BY Jörg Heiser AND Jennifer Higgie in Opinion | 01 SEP 11
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Issue 141

Happy Returns

It’s 20 years since the first issue of frieze. How has the art world changed in that time?

BY Jörg Heiser AND Jennifer Higgie in Opinion | 01 SEP 11

The adage ‘The days are long but life is short’ perfectly sum ups the intensity of publishing a magazine. This year frieze turns 20, which seems both astonishing (a common response: ‘Surely it’s about eight years? Twenty? You’re kidding, right?’ etc.) and apt: a lot has happened since 1991, to put it mildly. To look back at the earliest issues of the magazine is to glimpse a time just before the art market boomed, a time when everyone seemed to know everyone else at every private view, ‘google’ was still a word in books by Douglas Adams, contemporary art was much cheaper than the old stuff, no-one had a mobile phone, biennials were few and far between, and air travel was really expensive. Any attempt to summarize such a complex two decades is fraught with difficulty, contradiction and paradox: make any claim about developments in art and its social and economic manifestations and you run into a counter-claim.

Claim 1: In the last 20 years the art world has turned into a bizarrely ornate and elitist community. Accordingly, a lot of the high-profile work has been shallow, hysterical and often far bigger than an average home. Counter-claim: This kind of vulgarity is only the scum on the surface of a rich, deep pool. It’s not the first time in history that institutions or individuals have favoured big, flashy, empty art. Today, a growing percentage of the population is genuinely interested in understanding or making art and the relatively few who do buy it are often great supporters of work that is both intellectually and sensually stimulating. In the same way that there’s more to the literature of the last 20 years than Dan Brown, J.K. Rowling or Stieg Larsson, the art of the same period is simply too diverse to be represented by Damien Hirst, Jeff Koons or Takashi Murakami.

Claim 2: Art criticism was killed off by the Internet, a lack of real scholarship and the manipulations and demands of the art market; nobody cares anymore what critics say, it’s the dealers and curators who shape public opinion. Counter-claim: Art criticism is alive and well. The Internet has facilitated levels of communication between artists and writers in different parts of globe to a degree that wasn’t dreamt of 20 years ago. The explosion in blogging has encouraged writing from people who might – due to politics, education, sexuality, geography or gender – never have had the chance to express their opinions before and, contrary to gloomy expectations, art magazines are doing fine. But not only has the Internet been good for writing, it’s been great for reading: thanks to our website, frieze is now freely available to readers who, in 1991, would never have had access to the magazine. As for critics: today, most are a different breed from the kind of writer who promoted a small group of artists whose careers they supposedly single-handedly ‘made’ and who assumed that the most important art was created in New York or London. Art criticism now accommodates myriad perspectives. True, there is a danger that some critics can be too diplomatic in a Facebooking, economically precarious social environment, but still, many approach their subject with bite, scholarship and integrity. As editors of frieze we have found that, time and again, the same people who claim art criticism has run out of steam often adopt ideas that they first came across in a recent piece of critical writing; ironically, these are also the same people who get upset by negative responses to either their own work or to the work of artists they represent or like. We do, though, have one question: when will major newspapers, especially in the UK, start employing a cross-section of art critics who might better reflect the realities of the contemporary art world rather than relying on the views of a few men (and it is usually men) who have been doing the same job, often with decreasing energy and imagination, for years and years? (Not that there aren’t some good newspaper critics – of course there are. But why are there so few of them?)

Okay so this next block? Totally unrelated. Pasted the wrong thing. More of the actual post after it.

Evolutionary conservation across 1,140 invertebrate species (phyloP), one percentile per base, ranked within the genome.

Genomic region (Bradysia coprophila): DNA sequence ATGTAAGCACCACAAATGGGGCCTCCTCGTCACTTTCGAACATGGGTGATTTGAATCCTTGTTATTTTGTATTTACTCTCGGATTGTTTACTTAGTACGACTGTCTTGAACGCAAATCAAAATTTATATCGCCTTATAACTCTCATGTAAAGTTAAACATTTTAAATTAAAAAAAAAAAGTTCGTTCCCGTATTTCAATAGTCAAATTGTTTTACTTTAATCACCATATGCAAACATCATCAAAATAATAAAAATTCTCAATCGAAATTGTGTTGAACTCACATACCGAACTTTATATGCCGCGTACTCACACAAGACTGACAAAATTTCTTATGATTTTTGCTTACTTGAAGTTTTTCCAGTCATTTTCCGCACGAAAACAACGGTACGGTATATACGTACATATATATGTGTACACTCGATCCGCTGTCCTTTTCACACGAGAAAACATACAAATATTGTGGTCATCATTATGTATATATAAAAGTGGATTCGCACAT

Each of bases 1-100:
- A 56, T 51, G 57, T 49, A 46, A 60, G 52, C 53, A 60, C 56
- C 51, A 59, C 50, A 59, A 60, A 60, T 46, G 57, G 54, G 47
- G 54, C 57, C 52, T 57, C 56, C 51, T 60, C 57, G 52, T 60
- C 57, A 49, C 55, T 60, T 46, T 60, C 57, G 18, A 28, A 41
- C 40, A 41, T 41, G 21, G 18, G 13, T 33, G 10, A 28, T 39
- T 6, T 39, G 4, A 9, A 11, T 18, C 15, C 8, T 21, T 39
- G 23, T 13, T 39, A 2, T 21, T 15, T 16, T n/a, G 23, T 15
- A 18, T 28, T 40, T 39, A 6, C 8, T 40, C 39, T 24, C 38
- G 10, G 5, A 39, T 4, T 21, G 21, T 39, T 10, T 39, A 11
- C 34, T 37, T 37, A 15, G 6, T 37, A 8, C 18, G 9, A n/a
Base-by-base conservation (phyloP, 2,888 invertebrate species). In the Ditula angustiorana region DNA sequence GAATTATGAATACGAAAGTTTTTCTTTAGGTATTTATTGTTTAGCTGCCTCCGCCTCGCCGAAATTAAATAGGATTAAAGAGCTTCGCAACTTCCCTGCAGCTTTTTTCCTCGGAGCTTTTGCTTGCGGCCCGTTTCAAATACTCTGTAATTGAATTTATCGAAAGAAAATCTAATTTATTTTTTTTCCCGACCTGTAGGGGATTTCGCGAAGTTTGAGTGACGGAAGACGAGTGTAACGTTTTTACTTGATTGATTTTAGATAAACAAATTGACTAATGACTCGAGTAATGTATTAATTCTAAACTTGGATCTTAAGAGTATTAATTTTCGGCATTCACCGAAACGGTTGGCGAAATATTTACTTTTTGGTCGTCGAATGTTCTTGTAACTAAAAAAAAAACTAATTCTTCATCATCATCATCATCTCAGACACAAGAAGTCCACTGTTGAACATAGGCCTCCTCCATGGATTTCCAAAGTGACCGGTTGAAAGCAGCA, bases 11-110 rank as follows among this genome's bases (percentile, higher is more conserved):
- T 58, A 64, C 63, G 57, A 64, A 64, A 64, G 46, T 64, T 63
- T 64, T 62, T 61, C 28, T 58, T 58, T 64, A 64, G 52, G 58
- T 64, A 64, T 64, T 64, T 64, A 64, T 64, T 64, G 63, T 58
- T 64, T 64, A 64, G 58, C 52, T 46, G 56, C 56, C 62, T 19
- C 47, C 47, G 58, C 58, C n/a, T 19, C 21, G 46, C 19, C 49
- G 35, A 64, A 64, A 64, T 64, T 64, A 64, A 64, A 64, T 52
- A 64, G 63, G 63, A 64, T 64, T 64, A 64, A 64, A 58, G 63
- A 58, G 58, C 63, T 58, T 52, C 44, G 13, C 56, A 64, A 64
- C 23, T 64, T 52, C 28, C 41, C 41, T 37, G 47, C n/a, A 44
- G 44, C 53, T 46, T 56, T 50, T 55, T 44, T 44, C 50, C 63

Claim 3: Art today is an eclectic and superficial rehash of the art of earlier periods, made by increasingly professionalized art-school graduates; everything is possible and therefore nothing matters. Counter-claim: We live in an exciting period when what art is and what it can be is pretty much up-for-grabs. This allows for an unprecedented number of positions to be expressed, many of which rub up against each other in a productive way. It would not be an overstatement to say that the art being made today is more representative of the complexities of people’s lives than ever before.

Claim 4: There are no longer any critical standards. Who really knows what’s good and what’s not? Counter-claim: In fact, the tried and tested rules of judging an art work still apply – namely, does it reflect its time? Does it use its materials in a skilful or imaginative fashion? Does it express itself with wit, subtlety or originality? Does it move you or tell you something new? If you can respond ‘yes’ to all of these questions, then, without a doubt, the art work in question is worth looking at and thinking about. It’s as simple as that. We look forward to the next 20 years. We can’t imagine what’s going to happen. And that’s exciting.

Jörg Heiser is director of the Institute for Art in Context at the University of the Arts, Berlin, Germany.

Jennifer Higgie is a writer who lives in London. Her book The Mirror and the Palette – Rebellion, Revolution and Resilience: 500 Years of Women’s Self-Portraits is published by Weidenfeld & Nicolson, and she is currently working on another – about women, art and the spirit world.